Last year Skyhook sued Google for interfering with its business and infringing on IP it owned. Skyhook is one of the clever techs behind Wi-Fi approximated geolocation (one tech that makes A-GPS on smartphones so powerful). Skyhook basically alleged that Google strong-armed its smartphone makers into using Google's own systems for geolocation protocols in Android, bullying Skyhook out of the market to the tune of millions in lost revenues and stealing its IP. This story by itself is fascinating, given the spotlight thrown on smartphone geolocation at the moment due to the misleading "locationgate" affair, but in the court documents pertaining to Skyhook's suit, Google has revealed all sorts of juicy facts.
First up, according to the court records, Google has a unique licensing agreement with each of its Android makers, and each license has an expiration data. Instantly this smudges Google's "open" copybook, its suggestion that in comparison to peer smartphone systems Android is not closed. Basically if a maker angers Google in some way, there's no reason Google couldn't choose to not renew a contract—effectively shutting off access to Android. The individual deals also highlight that Android is easy to fragment, a fact that's underlined by the brand new Netflix app, which is only available for five different Android handsets.
Next comes the actual bullying of Motorola that sparked the Skyhook case. Motorola had contracted with Skyhook to provide location data for the Droid X, but Google ordered Motorola to stop using the tech as it could "contaminate" Google's own geolocation database (that one built up by recording Wi-Fi signals during Street View data collection...you know: the data stealing that's got Google all tangled in privacy violation cases the world over). When Motorola alleged Skyhook's integration into Droid X actually passed Google's own compatibility tests, Google ordered a "stop ship" ruling that would've prevented Motorola selling the phone—and Motorola capitulated. Noting that Samsung then quickly shipped the Galaxy S with Skyhook enabled, Motorola complained about discrimination—only to be told it "should not be concerned" with other OEMs and their phones.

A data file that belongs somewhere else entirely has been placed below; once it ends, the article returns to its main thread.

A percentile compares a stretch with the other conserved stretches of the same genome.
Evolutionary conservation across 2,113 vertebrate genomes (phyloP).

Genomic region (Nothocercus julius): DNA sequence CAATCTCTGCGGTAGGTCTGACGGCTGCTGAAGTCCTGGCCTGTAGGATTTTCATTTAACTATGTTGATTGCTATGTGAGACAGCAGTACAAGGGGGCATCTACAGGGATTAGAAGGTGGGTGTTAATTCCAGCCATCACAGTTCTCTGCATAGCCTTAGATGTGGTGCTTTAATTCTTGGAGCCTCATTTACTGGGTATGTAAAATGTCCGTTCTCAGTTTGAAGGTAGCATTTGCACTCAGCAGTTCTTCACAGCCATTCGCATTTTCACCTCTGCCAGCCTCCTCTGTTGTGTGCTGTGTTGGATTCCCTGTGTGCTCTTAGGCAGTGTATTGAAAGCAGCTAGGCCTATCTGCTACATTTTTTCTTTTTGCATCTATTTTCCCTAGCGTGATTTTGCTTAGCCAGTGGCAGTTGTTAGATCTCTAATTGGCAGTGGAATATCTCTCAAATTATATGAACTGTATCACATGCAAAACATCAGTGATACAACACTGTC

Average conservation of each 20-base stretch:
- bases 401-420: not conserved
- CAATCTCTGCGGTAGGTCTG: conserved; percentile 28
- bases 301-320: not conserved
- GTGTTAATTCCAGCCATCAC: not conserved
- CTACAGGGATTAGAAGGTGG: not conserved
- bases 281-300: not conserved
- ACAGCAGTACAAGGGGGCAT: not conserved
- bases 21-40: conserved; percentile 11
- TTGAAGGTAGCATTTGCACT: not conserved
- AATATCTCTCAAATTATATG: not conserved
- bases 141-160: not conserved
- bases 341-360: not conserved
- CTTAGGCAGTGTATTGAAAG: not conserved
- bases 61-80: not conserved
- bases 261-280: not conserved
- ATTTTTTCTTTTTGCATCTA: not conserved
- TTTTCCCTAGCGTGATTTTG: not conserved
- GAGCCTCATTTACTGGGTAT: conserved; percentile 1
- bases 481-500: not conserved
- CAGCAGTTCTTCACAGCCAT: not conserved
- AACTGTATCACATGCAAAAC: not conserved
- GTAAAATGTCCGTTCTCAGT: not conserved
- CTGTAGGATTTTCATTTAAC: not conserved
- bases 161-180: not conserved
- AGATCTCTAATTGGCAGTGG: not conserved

What Skyhook is suggesting is that Google uses its contract terms to force OEMs to bend to its will—however unpredictable that will is. The use of strong-arm tactics with Motorola also highlights that Google could choose to do the same over any other technical aspect of Android.
The maneuvers remind us of the stink that kicked up when Microsoft forced Internet Explorer on the world to suppress competing browsers, or the mess caused by Intel bullying its OEM partners into ditching support for rival AMD chips in their shipping products—both events sparking multi-billion-dollar lawsuits.
And then this week there's news that Google is close to settling with the Department of Justice over a criminal probe into how it made millions in profits from online pharmaceutical ads that violate U.S. laws. Google is due to hand over around $500 million as a punishment, but this is unlikely to help any consumers who were impacted by the ads, to their detriment.
Also fresh in the news is a book called Search and Destroy: Why You Can't Trust Google Inc. that alleges the firm routinely and decisively flouts regulations and social norms with what it does with private user data.
This all, when considered in the same thought, really does lead to a new conclusion about Google, the popular search giant with a model T-rex as its mascot: Despite its founding MO, Google seems to have at least some evil in its DNA. Perhaps Facebook needn't have bothered with its embarrassing and low-brow smear campaign; Google may be busy smearing itself.
[Image: Flickr user newhaircut]